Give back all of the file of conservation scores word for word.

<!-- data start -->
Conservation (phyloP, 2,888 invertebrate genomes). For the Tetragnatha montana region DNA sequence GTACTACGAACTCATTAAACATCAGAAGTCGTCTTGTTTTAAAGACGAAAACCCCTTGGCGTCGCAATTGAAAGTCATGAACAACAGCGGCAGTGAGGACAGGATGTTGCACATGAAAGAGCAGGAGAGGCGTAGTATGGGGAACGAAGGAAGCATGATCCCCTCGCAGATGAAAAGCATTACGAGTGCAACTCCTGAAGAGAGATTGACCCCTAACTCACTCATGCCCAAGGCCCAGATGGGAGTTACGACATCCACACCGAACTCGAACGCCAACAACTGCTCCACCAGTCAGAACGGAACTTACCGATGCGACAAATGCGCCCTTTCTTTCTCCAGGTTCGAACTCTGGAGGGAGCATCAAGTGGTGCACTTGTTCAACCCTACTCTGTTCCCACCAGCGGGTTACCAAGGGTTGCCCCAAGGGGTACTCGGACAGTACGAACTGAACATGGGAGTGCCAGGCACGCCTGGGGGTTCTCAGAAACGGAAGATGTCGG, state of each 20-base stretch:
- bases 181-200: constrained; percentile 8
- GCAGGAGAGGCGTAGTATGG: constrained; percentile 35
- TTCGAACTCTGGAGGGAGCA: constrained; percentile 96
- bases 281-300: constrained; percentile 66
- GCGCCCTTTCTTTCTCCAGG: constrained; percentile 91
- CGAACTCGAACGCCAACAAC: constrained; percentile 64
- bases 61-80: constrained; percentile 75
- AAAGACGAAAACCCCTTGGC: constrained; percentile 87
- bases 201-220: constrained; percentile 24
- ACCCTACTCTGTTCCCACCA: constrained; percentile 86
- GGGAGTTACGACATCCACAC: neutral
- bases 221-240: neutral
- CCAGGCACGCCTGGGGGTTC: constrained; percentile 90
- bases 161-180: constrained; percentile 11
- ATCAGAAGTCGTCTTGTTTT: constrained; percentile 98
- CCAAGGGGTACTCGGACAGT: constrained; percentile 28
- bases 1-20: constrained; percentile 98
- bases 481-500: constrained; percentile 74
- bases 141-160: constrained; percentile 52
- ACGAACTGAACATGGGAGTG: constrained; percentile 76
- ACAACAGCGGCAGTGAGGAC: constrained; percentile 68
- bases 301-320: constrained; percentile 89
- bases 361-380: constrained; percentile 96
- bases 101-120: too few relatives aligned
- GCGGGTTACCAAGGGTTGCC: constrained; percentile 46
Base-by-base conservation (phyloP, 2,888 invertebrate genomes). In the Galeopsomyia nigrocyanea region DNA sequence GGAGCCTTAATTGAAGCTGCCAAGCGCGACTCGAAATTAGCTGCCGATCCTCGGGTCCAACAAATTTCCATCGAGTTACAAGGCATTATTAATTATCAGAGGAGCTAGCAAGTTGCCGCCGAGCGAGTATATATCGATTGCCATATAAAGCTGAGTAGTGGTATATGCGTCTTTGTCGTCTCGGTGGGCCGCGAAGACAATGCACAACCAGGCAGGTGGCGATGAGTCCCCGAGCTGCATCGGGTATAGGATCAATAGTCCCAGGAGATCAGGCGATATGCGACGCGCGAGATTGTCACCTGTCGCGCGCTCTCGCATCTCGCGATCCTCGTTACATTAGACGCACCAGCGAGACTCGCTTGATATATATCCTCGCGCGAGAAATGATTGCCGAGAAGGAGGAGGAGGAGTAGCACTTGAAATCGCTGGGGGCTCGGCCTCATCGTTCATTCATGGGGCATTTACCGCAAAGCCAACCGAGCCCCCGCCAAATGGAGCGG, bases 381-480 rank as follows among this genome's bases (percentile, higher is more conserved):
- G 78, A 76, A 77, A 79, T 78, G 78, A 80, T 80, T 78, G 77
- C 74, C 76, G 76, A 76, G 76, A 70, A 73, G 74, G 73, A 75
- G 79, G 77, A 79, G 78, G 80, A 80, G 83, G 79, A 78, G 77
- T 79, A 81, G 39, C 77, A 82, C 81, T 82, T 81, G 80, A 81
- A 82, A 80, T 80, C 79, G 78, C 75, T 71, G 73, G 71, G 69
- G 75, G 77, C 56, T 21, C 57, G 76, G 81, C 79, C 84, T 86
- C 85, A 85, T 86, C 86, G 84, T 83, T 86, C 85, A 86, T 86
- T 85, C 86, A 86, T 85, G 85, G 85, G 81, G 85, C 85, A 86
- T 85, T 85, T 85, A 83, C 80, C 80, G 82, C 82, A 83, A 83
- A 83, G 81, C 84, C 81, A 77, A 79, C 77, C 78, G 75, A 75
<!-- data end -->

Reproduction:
Conservation (phyloP, 2,888 invertebrate genomes). For the Tetragnatha montana region DNA sequence GTACTACGAACTCATTAAACATCAGAAGTCGTCTTGTTTTAAAGACGAAAACCCCTTGGCGTCGCAATTGAAAGTCATGAACAACAGCGGCAGTGAGGACAGGATGTTGCACATGAAAGAGCAGGAGAGGCGTAGTATGGGGAACGAAGGAAGCATGATCCCCTCGCAGATGAAAAGCATTACGAGTGCAACTCCTGAAGAGAGATTGACCCCTAACTCACTCATGCCCAAGGCCCAGATGGGAGTTACGACATCCACACCGAACTCGAACGCCAACAACTGCTCCACCAGTCAGAACGGAACTTACCGATGCGACAAATGCGCCCTTTCTTTCTCCAGGTTCGAACTCTGGAGGGAGCATCAAGTGGTGCACTTGTTCAACCCTACTCTGTTCCCACCAGCGGGTTACCAAGGGTTGCCCCAAGGGGTACTCGGACAGTACGAACTGAACATGGGAGTGCCAGGCACGCCTGGGGGTTCTCAGAAACGGAAGATGTCGG, state of each 20-base stretch:
- bases 181-200: constrained; percentile 8
- GCAGGAGAGGCGTAGTATGG: constrained; percentile 35
- TTCGAACTCTGGAGGGAGCA: constrained; percentile 96
- bases 281-300: constrained; percentile 66
- GCGCCCTTTCTTTCTCCAGG: constrained; percentile 91
- CGAACTCGAACGCCAACAAC: constrained; percentile 64
- bases 61-80: constrained; percentile 75
- AAAGACGAAAACCCCTTGGC: constrained; percentile 87
- bases 201-220: constrained; percentile 24
- ACCCTACTCTGTTCCCACCA: constrained; percentile 86
- GGGAGTTACGACATCCACAC: neutral
- bases 221-240: neutral
- CCAGGCACGCCTGGGGGTTC: constrained; percentile 90
- bases 161-180: constrained; percentile 11
- ATCAGAAGTCGTCTTGTTTT: constrained; percentile 98
- CCAAGGGGTACTCGGACAGT: constrained; percentile 28
- bases 1-20: constrained; percentile 98
- bases 481-500: constrained; percentile 74
- bases 141-160: constrained; percentile 52
- ACGAACTGAACATGGGAGTG: constrained; percentile 76
- ACAACAGCGGCAGTGAGGAC: constrained; percentile 68
- bases 301-320: constrained; percentile 89
- bases 361-380: constrained; percentile 96
- bases 101-120: too few relatives aligned
- GCGGGTTACCAAGGGTTGCC: constrained; percentile 46
Base-by-base conservation (phyloP, 2,888 invertebrate genomes). In the Galeopsomyia nigrocyanea region DNA sequence GGAGCCTTAATTGAAGCTGCCAAGCGCGACTCGAAATTAGCTGCCGATCCTCGGGTCCAACAAATTTCCATCGAGTTACAAGGCATTATTAATTATCAGAGGAGCTAGCAAGTTGCCGCCGAGCGAGTATATATCGATTGCCATATAAAGCTGAGTAGTGGTATATGCGTCTTTGTCGTCTCGGTGGGCCGCGAAGACAATGCACAACCAGGCAGGTGGCGATGAGTCCCCGAGCTGCATCGGGTATAGGATCAATAGTCCCAGGAGATCAGGCGATATGCGACGCGCGAGATTGTCACCTGTCGCGCGCTCTCGCATCTCGCGATCCTCGTTACATTAGACGCACCAGCGAGACTCGCTTGATATATATCCTCGCGCGAGAAATGATTGCCGAGAAGGAGGAGGAGGAGTAGCACTTGAAATCGCTGGGGGCTCGGCCTCATCGTTCATTCATGGGGCATTTACCGCAAAGCCAACCGAGCCCCCGCCAAATGGAGCGG, bases 381-480 rank as follows among this genome's bases (percentile, higher is more conserved):
- G 78, A 76, A 77, A 79, T 78, G 78, A 80, T 80, T 78, G 77
- C 74, C 76, G 76, A 76, G 76, A 70, A 73, G 74, G 73, A 75
- G 79, G 77, A 79, G 78, G 80, A 80, G 83, G 79, A 78, G 77
- T 79, A 81, G 39, C 77, A 82, C 81, T 82, T 81, G 80, A 81
- A 82, A 80, T 80, C 79, G 78, C 75, T 71, G 73, G 71, G 69
- G 75, G 77, C 56, T 21, C 57, G 76, G 81, C 79, C 84, T 86
- C 85, A 85, T 86, C 86, G 84, T 83, T 86, C 85, A 86, T 86
- T 85, C 86, A 86, T 85, G 85, G 85, G 81, G 85, C 85, A 86
- T 85, T 85, T 85, A 83, C 80, C 80, G 82, C 82, A 83, A 83
- A 83, G 81, C 84, C 81, A 77, A 79, C 77, C 78, G 75, A 75